We had gotten an estimate on painting and putting in a floor in the bedroom (although we were very lucky in that most of the apartment is floored and that there is a kitchen, the apartment desperately needed painting and there was no floor in one bedroom) but although I had gotten it from the husband of a friend, the estimate was so high that we didn't even bother to go back to him to discuss it: perhaps that's the American in us, but I think it's just an insult to be so far away from reality. We decided that we would have Bauhaus do the floor (as that's where we would have gotten the laminate anyway) and the total was significantly less than X's estimate for doing so.
So, in addition to professional movers (if one owns furniture, heavy stuff), there's :
- the provision of 2.38 months (or provisionfrei, if lucky),
- renovations on the old apartment and perhaps the new,
- the three months standard new security,
- the legal right of the prior landlord to keep their three month's security for up to 1 year (and hope one doesn't need legal insurance to actually get it back),
- the cost of moving phone/cable (because contracts aren't breakable due to moves and they charge you for flipping that switch),
- the cost of forwarding mail and packages (not free in Germany)
- the overlap in apartments (hard to get out of, since landlords often won't show until the apartment is empty)
- moving the old kitchen (if it will fit in the new apartment) or changing it to fit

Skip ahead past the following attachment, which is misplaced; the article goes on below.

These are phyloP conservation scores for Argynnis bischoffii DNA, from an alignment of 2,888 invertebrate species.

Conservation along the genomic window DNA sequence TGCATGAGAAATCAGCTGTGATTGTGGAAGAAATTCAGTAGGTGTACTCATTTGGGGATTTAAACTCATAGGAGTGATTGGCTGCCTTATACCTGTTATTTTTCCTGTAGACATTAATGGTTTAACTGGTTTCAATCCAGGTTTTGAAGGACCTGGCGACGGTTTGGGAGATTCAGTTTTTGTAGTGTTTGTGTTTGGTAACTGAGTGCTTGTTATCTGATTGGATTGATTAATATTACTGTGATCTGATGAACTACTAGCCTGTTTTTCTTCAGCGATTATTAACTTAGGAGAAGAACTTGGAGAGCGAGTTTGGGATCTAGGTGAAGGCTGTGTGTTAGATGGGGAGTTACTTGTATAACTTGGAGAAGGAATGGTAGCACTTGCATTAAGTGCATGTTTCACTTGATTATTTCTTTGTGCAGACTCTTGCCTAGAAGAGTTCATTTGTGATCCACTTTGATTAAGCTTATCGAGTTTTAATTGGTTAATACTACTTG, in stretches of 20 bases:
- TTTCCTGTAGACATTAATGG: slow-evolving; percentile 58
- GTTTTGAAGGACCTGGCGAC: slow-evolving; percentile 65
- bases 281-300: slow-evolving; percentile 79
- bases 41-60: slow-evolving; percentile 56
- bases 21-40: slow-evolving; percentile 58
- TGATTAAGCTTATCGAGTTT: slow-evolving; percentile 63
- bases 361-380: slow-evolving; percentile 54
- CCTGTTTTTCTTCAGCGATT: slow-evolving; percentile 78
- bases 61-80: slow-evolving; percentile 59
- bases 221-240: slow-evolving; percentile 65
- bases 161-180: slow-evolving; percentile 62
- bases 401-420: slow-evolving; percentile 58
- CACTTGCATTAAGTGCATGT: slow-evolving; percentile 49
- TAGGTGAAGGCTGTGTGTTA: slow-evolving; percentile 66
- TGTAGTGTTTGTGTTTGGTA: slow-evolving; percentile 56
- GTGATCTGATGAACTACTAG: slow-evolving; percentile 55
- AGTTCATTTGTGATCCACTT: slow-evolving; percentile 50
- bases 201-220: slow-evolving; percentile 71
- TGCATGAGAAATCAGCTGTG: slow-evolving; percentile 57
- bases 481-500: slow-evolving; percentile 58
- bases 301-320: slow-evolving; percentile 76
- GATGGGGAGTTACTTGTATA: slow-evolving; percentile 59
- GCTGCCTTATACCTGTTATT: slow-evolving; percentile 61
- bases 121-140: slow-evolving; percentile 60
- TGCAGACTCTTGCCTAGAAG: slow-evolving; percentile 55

- moving all lights
We also picked out colors (yeah, colors!) and bought our paintand then googled around and looked for the equivalent of Campus Paint pros. We found them, but we also found a handyman who did painting and minor electrical and handywork (such as curtains, etc) for an hourly wage. We hired a babysitter and then I taped the kids' room and painted the lower third): I'm painting it as a Finding Nemo room, like I last did in NY, and the bottom third is Ocean Blue, while the upper 2/3 is sky blue. When I get the energy after unpacking everything, I need to use a template and paint a wave on top of the ocean, then add Nemo stickers and artwork, with a large dark blue bathmat for the floor.
After I went home, the German and A. spent the next two days painting the place and it looks amazing.
The living room and office (connected as a Berliner room) are celadon. The hall and bathroom are white, the kids' room as above, and our room is lilac. We have gorgeous plaster details on the ceiling in the office and our bedroom (all the ceilings, trim and above what I think is the picture hanging line, is white) and we haven't figured out yet what to do for lights, so we are using our torchieres. The kitchen still isn't finished- we will do it on Friday, but we ran out of paint last week (the coverage was strangely short, even after a primer coat)- but it will be a medium-light chocolate. That's a real departure for me, because I'm not an earth tone person. But the floor and the cabinets are Buche and the wall tiles are institutional (puke) green (as was the previous paint job) and according to the theory, those "colors" go with brown. It's true: they do. It even makes the Buche less hideous.